Rain had been threatening for the past few hours, but all she could think about was the stain on her left shoe. Dark and splotchy it was, marring an otherwise perfect pink high heel. Looking up, a single humid curl fell across her left eye, and she surveyed the lowering sky for the first time.
Desperation seized her, and an image of Patrick flashed across her mind. Standing up quickly, so quickly that her head spun and darkness swam around the edges of her vision, she took a few jerky steps down the gravel path. She could almost hear him calling her, but did she have the strength to go? Others were filtering in through the door, a flash of thunder cracked against the sky, but the rain held off. The car was still parked a little beyond the front gate, it would be so easy to dart back inside to the warm, comfortable upholstery, forgetting about Patrick and all that might happen if she crossed that threshold.
Ramona had been dead only three months, it was too early. The rain would ruin the party anyway; no would expect her to come, so none would miss her. The dress was probably too fancy for the occasion, and Maude had said that it didn't suit her coloring. The stain on her shoe, everyone would notice it. Patrick might not even recognize her with her hair done up in beautiful braids and curls instead of wadded up in a ponytail; he might not know her in a rustling gown after only ever seeing her in her old jogging shorts. Yes, it would be so much better to go back to the car and forget the whole silly business.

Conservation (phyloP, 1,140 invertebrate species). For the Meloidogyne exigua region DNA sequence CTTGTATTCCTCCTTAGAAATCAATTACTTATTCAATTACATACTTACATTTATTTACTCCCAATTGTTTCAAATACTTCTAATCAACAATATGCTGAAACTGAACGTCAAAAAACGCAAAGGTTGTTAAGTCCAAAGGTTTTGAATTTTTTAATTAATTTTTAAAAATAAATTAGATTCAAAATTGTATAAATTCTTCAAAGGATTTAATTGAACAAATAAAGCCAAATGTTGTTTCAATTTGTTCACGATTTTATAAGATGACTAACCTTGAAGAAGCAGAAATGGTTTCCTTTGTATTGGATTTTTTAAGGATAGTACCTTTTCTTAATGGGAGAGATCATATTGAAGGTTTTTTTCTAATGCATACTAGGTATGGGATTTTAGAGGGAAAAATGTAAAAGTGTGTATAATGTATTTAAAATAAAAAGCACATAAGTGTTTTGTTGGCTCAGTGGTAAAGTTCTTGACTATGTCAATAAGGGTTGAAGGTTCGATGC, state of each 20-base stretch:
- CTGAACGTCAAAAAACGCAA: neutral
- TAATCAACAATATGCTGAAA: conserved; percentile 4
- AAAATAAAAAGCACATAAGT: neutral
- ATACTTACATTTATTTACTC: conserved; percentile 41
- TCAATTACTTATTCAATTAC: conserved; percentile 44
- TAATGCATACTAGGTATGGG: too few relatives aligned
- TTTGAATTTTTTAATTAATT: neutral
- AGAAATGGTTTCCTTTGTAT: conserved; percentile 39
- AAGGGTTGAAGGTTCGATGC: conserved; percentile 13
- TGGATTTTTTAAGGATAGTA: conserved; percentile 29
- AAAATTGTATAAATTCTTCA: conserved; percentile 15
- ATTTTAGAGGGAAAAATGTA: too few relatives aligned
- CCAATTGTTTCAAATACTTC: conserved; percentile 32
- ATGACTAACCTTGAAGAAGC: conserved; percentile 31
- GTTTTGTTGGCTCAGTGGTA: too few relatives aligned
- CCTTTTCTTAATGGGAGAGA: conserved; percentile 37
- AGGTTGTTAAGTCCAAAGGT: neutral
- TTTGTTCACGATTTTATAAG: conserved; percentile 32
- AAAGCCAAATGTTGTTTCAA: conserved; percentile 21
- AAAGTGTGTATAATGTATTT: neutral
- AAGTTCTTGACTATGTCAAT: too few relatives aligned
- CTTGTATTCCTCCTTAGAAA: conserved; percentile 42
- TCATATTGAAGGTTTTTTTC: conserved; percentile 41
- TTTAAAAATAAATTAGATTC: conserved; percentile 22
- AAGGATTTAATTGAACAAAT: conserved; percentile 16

And then she heard a laugh from inside the house. That ringing, high-pitched, contagious laugh that made you break into a smile just to hear it. It was a laugh that had echoed through the last three years of her life with startling clarity and frequency. The laugh seemed to tie everything together in one massive bundle of nerves and expectation and memory and joy and pain and longing and eagerness. She hadn't even noticed that she had been slowly walking away toward the front gate, and suddenly turned on her heel, walking back to the house as fast as her heels would take her. A cool wet breeze swept across the lawn and the first sprinkles began to fall as she took a deep breath and gathered up her skirts to enter the house.